Adolf Hitler’s Clock
Hitler’s Clock – This electric clock was removed from the wall behind Hitler’s desk in his Conference Room, above the door into his ante-room, by Major H. F. Boddington on 26th July 1945. He was an officer of the Worcestershire Regiment, but had worked in the British Intelligence Service for most of the war. That day he was escorting Winston Churchill and other important people in a tour of the Chancellery, Berlin, which had been captured by the Red Army.
After deciding to ‘liberate’ the clock, Major Boddington gave it to the museum for safe keeping, where it has remained as a popular exhibit.
A box of gas phials used for training purposes
Amongst the curiosities in the collection, we found this box of colourful phials issued during the lead up to World War Two for training ARP wardens, firemen, ambulance men and other civil defence workers. Each test tube contained a very small amount of a different poison gas, including lethal ones such as Phosgene and Chlorine alongside merely unpleasant ones like Mustard Gas. The tubes were passed around so that each worker could have a sniff and learn to recognise all of the different gases that the Germans might drop.
Each gas had different treatments and precautions, and it was important to know which was which. The phials were supposed to contain only a very safe amount of gas, but the label warns that ‘Delicate persons with bad lungs or respiratory weakness must be cautious. The quantity of substance applied is so small that serious casualties cannot occur.’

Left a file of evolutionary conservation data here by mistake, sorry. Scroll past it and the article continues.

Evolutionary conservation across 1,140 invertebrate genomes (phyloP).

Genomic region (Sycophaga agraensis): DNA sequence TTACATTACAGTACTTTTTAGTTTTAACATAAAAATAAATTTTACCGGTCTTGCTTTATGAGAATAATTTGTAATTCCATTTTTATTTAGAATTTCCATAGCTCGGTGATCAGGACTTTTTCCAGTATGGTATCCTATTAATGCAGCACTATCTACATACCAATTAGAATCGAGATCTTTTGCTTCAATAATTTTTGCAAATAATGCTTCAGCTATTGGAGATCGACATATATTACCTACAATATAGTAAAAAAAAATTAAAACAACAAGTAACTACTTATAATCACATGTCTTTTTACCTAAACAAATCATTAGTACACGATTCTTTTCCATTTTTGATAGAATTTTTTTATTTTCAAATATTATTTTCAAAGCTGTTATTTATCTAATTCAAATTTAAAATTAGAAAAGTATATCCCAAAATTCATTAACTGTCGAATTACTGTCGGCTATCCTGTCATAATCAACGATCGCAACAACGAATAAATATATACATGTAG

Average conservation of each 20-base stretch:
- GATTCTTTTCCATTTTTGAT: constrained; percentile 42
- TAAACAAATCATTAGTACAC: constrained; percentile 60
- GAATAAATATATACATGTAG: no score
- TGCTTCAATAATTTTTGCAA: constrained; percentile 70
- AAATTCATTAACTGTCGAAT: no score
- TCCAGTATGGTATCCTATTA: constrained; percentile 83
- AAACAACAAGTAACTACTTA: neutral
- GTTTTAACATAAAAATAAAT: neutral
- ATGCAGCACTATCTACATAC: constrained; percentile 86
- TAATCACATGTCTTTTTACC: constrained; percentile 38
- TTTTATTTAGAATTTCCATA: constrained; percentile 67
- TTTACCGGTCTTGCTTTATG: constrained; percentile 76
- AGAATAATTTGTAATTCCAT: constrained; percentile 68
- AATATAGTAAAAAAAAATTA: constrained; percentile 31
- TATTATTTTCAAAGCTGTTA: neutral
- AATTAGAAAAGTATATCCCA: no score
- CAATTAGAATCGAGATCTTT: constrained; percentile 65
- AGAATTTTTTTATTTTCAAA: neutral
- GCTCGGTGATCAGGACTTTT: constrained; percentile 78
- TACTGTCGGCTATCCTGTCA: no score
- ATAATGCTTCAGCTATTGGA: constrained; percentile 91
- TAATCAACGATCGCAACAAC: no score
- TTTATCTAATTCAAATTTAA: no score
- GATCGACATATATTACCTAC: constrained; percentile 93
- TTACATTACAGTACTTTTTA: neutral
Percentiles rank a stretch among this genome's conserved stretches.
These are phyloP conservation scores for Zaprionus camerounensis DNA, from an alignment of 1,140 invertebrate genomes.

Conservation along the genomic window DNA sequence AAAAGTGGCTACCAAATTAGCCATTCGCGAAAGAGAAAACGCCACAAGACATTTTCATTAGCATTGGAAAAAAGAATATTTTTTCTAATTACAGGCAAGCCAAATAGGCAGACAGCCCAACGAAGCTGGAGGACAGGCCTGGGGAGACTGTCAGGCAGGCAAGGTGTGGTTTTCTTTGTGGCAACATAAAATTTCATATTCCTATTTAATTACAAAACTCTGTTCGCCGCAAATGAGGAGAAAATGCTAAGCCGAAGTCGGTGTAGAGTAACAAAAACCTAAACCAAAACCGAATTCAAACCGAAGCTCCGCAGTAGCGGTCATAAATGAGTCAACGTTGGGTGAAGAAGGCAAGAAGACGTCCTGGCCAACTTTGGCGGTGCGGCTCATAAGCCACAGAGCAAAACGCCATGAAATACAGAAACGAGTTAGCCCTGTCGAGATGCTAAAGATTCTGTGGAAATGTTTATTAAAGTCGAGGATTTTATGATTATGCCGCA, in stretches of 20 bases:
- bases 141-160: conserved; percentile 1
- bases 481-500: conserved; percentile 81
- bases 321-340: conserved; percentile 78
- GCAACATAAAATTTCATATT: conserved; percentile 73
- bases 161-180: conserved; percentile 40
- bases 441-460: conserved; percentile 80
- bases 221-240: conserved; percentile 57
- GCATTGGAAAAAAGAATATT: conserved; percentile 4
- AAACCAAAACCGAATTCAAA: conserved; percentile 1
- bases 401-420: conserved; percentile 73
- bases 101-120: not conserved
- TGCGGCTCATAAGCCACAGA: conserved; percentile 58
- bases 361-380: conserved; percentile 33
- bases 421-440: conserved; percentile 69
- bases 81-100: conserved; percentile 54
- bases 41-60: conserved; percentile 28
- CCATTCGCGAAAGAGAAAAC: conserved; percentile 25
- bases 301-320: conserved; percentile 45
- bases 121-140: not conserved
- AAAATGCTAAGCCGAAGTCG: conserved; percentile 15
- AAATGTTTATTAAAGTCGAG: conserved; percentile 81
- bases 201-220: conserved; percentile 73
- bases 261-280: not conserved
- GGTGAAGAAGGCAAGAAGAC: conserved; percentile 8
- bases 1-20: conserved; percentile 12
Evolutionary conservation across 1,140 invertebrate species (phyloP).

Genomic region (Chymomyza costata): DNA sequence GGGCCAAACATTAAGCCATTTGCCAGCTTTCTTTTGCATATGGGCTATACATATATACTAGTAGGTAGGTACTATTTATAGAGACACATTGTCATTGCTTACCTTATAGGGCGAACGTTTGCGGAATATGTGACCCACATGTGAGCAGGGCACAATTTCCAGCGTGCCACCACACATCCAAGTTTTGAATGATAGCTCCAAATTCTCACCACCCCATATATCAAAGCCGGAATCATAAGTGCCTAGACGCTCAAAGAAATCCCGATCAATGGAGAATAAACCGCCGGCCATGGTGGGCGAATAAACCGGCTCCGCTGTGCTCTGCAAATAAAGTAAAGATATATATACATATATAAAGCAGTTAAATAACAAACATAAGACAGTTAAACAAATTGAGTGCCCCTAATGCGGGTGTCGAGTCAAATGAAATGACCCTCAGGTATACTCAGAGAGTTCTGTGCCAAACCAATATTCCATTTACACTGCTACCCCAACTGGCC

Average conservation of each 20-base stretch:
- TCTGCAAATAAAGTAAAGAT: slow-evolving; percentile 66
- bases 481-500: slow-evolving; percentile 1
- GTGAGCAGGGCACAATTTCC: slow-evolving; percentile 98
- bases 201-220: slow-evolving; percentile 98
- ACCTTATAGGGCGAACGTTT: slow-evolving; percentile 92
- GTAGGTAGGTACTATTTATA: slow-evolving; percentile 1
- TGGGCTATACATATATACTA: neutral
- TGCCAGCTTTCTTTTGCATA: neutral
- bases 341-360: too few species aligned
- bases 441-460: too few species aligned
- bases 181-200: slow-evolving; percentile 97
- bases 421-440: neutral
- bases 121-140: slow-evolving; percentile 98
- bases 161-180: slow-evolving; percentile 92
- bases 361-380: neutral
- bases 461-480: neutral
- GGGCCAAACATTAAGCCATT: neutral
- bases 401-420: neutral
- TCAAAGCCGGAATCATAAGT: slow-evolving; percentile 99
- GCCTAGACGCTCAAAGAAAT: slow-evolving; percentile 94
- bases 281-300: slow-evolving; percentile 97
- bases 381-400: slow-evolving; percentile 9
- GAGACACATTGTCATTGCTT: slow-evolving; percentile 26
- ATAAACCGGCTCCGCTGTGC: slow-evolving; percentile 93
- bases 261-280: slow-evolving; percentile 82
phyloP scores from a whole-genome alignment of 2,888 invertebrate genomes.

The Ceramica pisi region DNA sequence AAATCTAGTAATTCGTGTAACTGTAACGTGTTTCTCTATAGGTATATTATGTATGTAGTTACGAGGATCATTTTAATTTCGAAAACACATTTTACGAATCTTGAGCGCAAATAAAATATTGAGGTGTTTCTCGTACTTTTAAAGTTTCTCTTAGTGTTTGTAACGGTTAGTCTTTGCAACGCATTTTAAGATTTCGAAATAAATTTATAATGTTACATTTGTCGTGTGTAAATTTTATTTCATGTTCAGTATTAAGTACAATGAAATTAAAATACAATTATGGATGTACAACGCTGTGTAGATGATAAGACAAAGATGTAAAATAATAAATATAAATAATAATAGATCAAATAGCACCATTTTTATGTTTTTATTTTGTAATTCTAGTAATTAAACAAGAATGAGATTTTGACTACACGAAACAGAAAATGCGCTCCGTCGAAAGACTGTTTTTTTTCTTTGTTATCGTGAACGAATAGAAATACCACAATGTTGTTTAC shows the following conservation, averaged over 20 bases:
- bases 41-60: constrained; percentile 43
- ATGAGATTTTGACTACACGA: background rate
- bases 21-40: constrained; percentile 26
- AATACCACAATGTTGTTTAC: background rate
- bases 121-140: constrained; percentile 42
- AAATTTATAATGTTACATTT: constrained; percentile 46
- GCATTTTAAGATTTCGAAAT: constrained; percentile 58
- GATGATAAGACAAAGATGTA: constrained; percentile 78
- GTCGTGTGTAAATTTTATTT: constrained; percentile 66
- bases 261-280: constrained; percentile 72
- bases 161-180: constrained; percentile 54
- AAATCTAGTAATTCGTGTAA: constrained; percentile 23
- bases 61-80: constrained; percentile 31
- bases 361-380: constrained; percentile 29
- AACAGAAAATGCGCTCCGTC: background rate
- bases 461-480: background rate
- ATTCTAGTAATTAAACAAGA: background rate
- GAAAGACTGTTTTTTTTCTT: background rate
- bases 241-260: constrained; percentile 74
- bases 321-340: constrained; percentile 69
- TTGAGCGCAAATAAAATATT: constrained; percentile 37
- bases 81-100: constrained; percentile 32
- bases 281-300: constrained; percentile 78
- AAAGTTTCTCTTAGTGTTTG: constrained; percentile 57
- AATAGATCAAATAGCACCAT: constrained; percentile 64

Evidence that the emergency precautions and training were underway in the county well before the start of hostilities can be found in the minutes of Wilden Women’s Institute, Worcestershire. The secretary recorded that on 1 Nov 1937:
‘A lecture was given by Mrs Neligan of Droitwich on gas defence work and the action to be taken by civilians in the event of gas attacks. She illustrated the talk with gas masks and phials of different gases to so that members might become acquainted with their colour and smell’. (1)
Volunteers from the county’s Women’s Institutes contributed a great deal towards the war effort in organising and delivering Civil Defence, food production and public health duties throughout the war. Their records are a mine of information for any researcher into Worcestershire’s Home Front. The Worcestershire Federation of Women’s Institutes archive is now held by Worcestershire Archives and can be viewed at the Hive.
(1) reference: records of Wilden WI deposited by Worcs Federation of Women’s Institutes, Worcestershire Archives, BA14296/box 7